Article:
Currently, multiple formulations of four-component lipid nanoparticles are approved for use46,47,48 or in clinical trial evaluations49. Here, we evaluated several LNP formulations encapsulating nucleoside unmodified PfCSP mRNA (TriLink) for their ability to mount immune responses in BALB/c mice. Based on humoral and cytokine responses, only LNP1 advanced to more comprehensive analyses including protection studies in rodent malaria models. Short-term sterile protection was achieved with both high and low doses of PfCSP mRNA-LNP1 (TriLink), at 40% and 20% efficacy, respectively, against a lethal rodent infection with P. berghei P. falciparum CSP NF54/3D7 transgenic sporozoites. While not directly correlated, the high dose groups tended to have higher titers against the r-PfCSP and the repeat domain (NANP), along with the increased efficacy. While both anti-CSP antibodies and cell-mediated responses have been associated with protection using various vaccine platforms, no established correlate of protection exists for malaria. Rather than antibody titer, qualitative functional humoral responses more robustly predict protection from infection across vaccine regimens. These antibodies are likely essential and inhibit sporozoite entry into target hepatocytes, while cell-mediated immunity functions to support the humoral response, and possibly acts as an effector function against infected hepatocytes, although taken altogether; no direct evidence exists for the latter. To this end, a deeper dissection of the correlative value of the in vitro functional antibody inhibition observed in the ILSDA is being explored.
In the evaluation of a prototypic vaccine, such as the PfCSP mRNA-LNP (TriLink), an optimal immunization schedule was deduced empirically, and further guided by practical considerations. Refinements to the regimen were based on achieving relevant functional immunity. The goal of the present study was to establish optimal immune responses in mice based on dose and schedule using the mRNA-LNP platform. Results from other infectious disease research areas found that a single dose of mRNA-LNP is sufficient for inducing potent and functional immunity for certain pathogens24,26,50. From a regulatory and implementation standpoint, a single-dose vaccine is highly appealing. Considering this, we found that a single, high dose “prime” immunization of PfCSP mRNA-LNP (TriLink) induced responses that, while measurable, were inadequate for eliciting the high levels of functional antibody and cellular responses detected in the twice-dosed groups. These findings are not unique to malaria, since others have reported similar lower immunogenicity with a single dose mRNA-LNP, i.e., encoding ZIKV prM-E genes32. The disparity between these underwhelming results and data with successful outcomes using a single-dose strategy may be explained by the intrinsic nature of the target antigen, the mRNA transcript sequence, the mRNA dose, or other features not explored in this report.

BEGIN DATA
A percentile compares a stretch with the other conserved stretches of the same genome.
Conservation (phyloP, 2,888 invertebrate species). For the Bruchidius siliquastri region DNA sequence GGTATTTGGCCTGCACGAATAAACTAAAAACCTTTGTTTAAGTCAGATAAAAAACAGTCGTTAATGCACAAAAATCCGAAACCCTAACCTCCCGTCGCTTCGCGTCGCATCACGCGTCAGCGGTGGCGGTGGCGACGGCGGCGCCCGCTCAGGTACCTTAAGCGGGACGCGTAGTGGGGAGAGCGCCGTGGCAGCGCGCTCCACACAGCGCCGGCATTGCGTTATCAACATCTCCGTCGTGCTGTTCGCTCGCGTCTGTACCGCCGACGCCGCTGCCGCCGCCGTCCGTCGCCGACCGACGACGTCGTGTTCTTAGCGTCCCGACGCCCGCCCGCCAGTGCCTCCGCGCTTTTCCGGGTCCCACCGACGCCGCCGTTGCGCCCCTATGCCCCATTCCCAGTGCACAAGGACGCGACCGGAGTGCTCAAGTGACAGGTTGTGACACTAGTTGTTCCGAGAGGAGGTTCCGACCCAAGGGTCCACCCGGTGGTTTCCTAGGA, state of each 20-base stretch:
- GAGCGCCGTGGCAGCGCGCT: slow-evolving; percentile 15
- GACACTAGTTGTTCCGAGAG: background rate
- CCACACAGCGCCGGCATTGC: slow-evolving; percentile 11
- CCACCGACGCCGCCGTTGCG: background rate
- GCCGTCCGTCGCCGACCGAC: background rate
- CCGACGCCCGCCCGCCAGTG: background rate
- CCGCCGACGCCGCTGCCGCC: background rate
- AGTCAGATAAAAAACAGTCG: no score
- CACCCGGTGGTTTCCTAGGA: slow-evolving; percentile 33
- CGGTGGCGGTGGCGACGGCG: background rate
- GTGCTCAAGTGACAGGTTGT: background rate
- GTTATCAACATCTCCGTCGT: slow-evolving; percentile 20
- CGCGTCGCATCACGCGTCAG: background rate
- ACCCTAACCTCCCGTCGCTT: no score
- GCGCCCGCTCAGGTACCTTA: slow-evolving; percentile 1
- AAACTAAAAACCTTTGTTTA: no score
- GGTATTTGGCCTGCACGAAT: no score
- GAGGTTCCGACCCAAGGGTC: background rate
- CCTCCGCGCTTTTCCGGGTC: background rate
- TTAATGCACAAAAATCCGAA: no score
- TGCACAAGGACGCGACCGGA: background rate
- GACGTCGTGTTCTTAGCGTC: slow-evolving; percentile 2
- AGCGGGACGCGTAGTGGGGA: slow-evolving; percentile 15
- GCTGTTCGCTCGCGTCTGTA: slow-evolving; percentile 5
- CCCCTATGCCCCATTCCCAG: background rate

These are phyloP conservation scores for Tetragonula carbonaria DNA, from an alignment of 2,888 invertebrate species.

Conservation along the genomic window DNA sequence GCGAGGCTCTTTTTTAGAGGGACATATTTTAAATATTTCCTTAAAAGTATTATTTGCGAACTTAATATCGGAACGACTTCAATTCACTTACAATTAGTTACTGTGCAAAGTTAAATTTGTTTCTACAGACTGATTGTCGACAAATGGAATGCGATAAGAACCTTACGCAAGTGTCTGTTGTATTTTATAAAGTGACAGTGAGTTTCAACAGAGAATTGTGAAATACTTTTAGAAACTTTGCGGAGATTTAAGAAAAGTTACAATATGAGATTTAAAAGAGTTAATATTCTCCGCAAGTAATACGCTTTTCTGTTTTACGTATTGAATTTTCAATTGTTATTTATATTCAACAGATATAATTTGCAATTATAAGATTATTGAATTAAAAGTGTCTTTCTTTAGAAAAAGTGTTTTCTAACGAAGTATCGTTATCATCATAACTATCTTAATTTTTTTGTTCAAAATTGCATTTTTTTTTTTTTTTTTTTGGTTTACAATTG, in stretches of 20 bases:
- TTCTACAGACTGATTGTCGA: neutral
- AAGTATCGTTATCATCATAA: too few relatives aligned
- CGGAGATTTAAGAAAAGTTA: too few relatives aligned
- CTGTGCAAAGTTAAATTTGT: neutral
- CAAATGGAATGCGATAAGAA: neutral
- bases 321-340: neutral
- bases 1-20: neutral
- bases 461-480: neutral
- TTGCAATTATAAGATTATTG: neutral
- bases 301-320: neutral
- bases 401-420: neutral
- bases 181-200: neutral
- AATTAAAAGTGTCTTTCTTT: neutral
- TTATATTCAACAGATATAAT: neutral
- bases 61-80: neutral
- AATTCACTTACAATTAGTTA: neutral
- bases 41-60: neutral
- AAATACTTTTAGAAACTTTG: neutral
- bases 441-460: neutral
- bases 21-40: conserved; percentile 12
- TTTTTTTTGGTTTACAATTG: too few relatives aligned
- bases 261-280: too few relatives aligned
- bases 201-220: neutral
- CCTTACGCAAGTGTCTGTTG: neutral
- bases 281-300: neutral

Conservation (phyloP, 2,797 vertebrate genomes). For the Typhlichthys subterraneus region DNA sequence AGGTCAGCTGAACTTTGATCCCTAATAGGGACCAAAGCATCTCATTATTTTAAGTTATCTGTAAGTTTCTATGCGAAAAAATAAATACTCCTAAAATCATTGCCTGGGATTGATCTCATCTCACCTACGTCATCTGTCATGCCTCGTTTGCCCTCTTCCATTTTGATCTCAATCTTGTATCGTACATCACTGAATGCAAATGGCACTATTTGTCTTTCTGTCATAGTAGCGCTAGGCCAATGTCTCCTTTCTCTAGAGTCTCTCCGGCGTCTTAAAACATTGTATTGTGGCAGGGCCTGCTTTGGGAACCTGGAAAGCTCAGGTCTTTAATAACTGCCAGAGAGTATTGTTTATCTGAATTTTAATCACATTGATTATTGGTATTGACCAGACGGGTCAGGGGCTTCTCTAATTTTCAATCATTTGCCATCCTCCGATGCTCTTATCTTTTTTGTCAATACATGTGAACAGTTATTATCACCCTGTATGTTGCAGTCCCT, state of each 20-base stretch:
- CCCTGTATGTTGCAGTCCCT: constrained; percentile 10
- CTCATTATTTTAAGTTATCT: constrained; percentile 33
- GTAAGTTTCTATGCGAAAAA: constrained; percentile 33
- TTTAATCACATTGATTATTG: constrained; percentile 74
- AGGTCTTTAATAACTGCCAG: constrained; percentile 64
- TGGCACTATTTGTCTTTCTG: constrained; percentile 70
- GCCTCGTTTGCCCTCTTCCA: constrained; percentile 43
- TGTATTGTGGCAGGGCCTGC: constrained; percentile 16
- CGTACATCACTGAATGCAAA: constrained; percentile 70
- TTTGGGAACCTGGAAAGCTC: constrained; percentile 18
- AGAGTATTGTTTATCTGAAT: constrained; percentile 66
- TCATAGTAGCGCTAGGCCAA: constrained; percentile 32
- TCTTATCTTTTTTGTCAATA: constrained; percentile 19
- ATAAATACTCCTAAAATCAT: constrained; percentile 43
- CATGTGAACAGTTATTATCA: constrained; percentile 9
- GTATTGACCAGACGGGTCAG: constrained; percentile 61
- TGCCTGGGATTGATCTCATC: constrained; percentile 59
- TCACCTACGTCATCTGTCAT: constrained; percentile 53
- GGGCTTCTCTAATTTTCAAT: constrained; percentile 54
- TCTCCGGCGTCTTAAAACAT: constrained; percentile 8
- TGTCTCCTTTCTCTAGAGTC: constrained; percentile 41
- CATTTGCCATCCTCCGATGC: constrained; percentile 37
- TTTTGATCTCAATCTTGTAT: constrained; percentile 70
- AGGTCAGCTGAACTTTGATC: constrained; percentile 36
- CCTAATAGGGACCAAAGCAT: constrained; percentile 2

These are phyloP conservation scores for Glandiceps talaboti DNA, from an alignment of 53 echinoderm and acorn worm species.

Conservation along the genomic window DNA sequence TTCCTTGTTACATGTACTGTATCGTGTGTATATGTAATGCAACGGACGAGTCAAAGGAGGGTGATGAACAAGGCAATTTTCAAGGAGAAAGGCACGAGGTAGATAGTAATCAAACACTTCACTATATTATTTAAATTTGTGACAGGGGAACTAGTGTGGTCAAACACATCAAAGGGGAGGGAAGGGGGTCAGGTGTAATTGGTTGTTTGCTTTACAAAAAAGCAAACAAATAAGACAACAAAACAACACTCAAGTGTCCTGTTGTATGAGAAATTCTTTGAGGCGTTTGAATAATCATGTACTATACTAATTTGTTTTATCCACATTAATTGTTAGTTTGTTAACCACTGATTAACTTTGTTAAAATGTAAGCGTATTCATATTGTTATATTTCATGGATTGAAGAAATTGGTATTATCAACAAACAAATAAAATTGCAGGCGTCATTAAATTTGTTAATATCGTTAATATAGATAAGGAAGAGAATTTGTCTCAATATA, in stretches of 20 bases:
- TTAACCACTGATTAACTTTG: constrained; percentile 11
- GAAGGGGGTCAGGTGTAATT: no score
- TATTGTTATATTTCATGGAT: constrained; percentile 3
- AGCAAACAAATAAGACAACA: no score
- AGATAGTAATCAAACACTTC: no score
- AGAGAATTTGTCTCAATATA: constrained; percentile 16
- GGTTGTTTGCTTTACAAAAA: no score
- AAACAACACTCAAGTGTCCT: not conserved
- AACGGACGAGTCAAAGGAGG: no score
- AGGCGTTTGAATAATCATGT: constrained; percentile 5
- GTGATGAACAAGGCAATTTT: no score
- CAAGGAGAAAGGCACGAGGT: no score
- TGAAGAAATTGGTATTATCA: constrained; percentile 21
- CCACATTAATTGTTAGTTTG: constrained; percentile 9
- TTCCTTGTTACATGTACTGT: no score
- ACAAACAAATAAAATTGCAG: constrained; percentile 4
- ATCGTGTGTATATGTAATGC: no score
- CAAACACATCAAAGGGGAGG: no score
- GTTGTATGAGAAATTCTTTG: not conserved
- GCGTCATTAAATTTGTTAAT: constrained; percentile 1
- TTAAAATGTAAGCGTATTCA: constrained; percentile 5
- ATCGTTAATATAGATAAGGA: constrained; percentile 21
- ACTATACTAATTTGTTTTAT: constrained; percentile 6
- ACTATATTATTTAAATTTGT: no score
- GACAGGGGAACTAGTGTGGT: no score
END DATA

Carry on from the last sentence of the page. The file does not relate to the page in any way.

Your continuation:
Since mRNA mediates a rapid, albeit transient expression of the encoded protein, the magnitude and durability of antigen expression are critical to the induced immune response. Pardi et al. showed, in a kinetic study, using intramuscular injection of 1-methylpseudourindine 5′-nucleoside coding firefly luciferase mRNA encapsulated in LNP, that protein was detected in the tissue for several days to over a week with expression duration positively correlating with dose22. Under the conditions of the current study, a nucleoside-unmodified, codon harmonized full-length PfCSP mRNA-LNP1 (TriLink) and nucleoside-modified, codon-optimized PfCSP mRNA-LNP1 (UPenn) expressed PfCSP protein in transfected cells for at least 48 h in vitro. Depending on the duration of protein expression in vivo, increasing the dosing interval and the availability of antigen could lead to favorable antibody responses, through antibody production and B cell stimulation in germinal centers. Conventionally, while a 3-week or a 4-week dosing interval is not uncommon in preclinical studies24,25,32,51; a direct comparison of the two conditions has not been previously reported. Not surprisingly, a statistical evaluation of responses induced by the 3- versus 4-week intervals, two-dose groups, revealed no significant differences in immunogenicity, suggesting that this difference in interval was not sufficient to allow for possible contraction of activated cells. However, a trend was observed toward higher titer averages and higher inhibition in the ILSDA for the two doses, 4-week interval. These findings warranted an evaluation of longer intervals between the prime and boost as a mediator of improved efficiency of the boosting response. To this end, a three doses, 3-week versus 6-week interval in BALB/c mice compared the nucleoside-modified PfCSP mRNA (UPenn) and an unmodified mRNA of the same coding sequence (TriLink). We observed an improvement in protective responses that translated to 88% sterile protection (UPenn) and an antibody response that was biased to NANP repeat versus the C-terminal α-TSR. These findings support other studies where the magnitude of responses to NANP-repeat are at least partially associated with protection against infection 35,52.